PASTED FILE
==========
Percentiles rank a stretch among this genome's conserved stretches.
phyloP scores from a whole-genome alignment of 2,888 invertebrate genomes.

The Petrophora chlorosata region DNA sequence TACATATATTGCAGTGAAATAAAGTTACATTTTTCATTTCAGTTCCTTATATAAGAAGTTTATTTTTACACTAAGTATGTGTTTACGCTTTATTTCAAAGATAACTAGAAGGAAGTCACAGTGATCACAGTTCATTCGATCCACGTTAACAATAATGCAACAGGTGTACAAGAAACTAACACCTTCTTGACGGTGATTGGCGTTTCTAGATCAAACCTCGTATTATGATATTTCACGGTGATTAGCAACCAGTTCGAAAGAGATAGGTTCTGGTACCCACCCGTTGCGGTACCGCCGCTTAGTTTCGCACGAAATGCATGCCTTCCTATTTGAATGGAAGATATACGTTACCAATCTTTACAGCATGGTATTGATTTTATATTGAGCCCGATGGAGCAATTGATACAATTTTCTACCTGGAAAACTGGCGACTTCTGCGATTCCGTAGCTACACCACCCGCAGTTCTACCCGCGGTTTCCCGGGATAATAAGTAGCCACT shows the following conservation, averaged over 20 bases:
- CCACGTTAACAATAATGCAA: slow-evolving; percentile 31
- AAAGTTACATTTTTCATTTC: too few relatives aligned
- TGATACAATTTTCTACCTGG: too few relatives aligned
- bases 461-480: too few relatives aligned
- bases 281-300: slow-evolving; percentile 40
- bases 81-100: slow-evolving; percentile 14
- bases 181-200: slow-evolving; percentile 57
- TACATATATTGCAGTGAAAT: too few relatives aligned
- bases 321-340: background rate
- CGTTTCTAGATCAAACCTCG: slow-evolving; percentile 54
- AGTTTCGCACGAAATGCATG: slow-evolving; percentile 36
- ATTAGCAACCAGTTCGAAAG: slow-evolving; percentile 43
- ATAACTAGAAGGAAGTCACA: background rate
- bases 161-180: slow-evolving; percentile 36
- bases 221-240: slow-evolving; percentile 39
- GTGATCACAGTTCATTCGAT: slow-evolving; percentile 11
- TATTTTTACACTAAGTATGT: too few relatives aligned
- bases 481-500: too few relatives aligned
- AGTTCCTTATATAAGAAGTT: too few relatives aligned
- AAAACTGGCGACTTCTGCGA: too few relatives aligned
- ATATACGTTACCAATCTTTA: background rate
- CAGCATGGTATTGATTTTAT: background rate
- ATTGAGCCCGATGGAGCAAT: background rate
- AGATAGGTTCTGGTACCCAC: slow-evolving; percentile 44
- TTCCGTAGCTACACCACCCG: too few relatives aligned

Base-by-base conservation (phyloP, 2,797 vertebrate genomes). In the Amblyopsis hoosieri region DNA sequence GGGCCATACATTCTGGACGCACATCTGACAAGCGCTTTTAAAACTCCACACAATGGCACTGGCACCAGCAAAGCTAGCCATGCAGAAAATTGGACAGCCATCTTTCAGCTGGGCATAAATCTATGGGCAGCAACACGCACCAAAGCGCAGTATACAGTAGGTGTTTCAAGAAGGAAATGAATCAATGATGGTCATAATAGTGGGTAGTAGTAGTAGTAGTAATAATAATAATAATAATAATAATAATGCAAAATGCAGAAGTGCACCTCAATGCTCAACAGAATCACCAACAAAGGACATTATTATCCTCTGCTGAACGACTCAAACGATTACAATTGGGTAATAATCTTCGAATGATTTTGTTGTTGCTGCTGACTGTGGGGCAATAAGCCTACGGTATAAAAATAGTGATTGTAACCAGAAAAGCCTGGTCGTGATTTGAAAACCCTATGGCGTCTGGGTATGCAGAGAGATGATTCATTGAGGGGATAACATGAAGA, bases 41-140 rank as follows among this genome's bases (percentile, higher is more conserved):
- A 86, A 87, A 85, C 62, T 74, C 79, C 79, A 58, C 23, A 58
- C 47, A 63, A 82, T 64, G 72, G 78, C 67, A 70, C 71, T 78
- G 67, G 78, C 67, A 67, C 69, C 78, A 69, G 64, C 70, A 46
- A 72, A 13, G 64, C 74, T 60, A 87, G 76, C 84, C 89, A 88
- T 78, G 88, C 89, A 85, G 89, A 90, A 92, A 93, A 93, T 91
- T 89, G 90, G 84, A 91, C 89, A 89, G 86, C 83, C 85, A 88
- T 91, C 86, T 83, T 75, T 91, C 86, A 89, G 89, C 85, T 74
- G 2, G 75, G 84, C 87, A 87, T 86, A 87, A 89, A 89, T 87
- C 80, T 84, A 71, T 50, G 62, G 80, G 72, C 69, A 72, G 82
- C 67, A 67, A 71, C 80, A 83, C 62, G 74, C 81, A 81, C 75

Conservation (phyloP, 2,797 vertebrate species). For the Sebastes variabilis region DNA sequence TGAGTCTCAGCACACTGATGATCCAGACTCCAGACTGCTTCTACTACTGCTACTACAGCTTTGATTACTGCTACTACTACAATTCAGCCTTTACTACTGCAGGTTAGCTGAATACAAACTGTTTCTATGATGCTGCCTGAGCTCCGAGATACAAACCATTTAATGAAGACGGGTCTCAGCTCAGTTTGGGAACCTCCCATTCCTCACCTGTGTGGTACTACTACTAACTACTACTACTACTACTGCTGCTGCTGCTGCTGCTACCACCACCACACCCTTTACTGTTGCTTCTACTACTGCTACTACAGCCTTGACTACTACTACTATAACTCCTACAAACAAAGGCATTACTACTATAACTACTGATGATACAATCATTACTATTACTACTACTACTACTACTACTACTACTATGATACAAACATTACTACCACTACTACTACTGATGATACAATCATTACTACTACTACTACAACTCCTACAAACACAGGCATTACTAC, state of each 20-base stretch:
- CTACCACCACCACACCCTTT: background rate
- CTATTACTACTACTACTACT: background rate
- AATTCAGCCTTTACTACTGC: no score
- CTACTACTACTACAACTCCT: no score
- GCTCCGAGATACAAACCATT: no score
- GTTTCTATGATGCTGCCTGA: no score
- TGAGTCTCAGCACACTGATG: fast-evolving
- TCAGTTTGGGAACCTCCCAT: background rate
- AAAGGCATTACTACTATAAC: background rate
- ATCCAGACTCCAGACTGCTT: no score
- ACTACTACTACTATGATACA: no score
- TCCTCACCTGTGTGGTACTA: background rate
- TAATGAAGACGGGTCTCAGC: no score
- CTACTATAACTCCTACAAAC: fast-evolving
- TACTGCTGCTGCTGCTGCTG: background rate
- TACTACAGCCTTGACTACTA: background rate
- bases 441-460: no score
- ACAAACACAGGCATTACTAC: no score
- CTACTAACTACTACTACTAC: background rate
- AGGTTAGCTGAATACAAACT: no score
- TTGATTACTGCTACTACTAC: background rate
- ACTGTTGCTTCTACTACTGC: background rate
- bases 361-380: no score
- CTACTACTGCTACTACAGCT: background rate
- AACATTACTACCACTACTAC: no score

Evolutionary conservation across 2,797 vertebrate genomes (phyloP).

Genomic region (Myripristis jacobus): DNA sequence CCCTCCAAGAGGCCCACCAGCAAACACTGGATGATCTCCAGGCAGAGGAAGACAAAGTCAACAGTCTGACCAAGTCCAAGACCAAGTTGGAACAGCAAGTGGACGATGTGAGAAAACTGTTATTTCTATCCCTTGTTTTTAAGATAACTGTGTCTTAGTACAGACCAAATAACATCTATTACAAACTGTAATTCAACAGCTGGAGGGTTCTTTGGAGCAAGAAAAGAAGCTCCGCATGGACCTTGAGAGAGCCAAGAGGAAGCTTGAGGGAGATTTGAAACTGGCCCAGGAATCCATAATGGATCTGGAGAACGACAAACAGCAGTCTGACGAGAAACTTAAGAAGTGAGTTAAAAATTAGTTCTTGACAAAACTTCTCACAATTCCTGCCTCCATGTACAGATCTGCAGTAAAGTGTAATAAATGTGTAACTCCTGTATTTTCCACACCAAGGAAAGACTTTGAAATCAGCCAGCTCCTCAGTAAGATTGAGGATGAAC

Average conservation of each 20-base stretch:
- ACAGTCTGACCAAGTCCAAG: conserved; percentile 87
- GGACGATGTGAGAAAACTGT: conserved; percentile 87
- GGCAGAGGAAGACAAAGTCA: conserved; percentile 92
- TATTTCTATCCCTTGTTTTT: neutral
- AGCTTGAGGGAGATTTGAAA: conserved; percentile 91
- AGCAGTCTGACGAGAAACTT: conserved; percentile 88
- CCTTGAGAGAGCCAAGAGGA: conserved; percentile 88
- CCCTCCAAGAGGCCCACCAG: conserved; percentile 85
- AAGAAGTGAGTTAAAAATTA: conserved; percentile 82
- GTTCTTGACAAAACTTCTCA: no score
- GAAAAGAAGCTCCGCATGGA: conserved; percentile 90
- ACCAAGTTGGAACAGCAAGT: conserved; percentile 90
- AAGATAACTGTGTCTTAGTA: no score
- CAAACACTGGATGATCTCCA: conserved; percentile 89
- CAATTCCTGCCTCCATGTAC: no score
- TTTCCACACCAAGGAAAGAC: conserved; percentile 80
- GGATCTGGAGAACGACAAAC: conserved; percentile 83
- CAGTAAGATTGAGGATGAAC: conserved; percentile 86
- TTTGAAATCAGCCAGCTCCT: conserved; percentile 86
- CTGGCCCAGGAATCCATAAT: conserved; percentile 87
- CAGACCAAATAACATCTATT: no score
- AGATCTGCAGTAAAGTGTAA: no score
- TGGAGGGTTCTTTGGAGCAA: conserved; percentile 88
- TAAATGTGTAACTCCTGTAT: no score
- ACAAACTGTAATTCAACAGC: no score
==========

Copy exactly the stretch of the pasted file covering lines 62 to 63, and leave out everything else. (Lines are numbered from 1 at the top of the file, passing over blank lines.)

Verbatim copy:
- ACTGTTGCTTCTACTACTGC: background rate
- bases 361-380: no score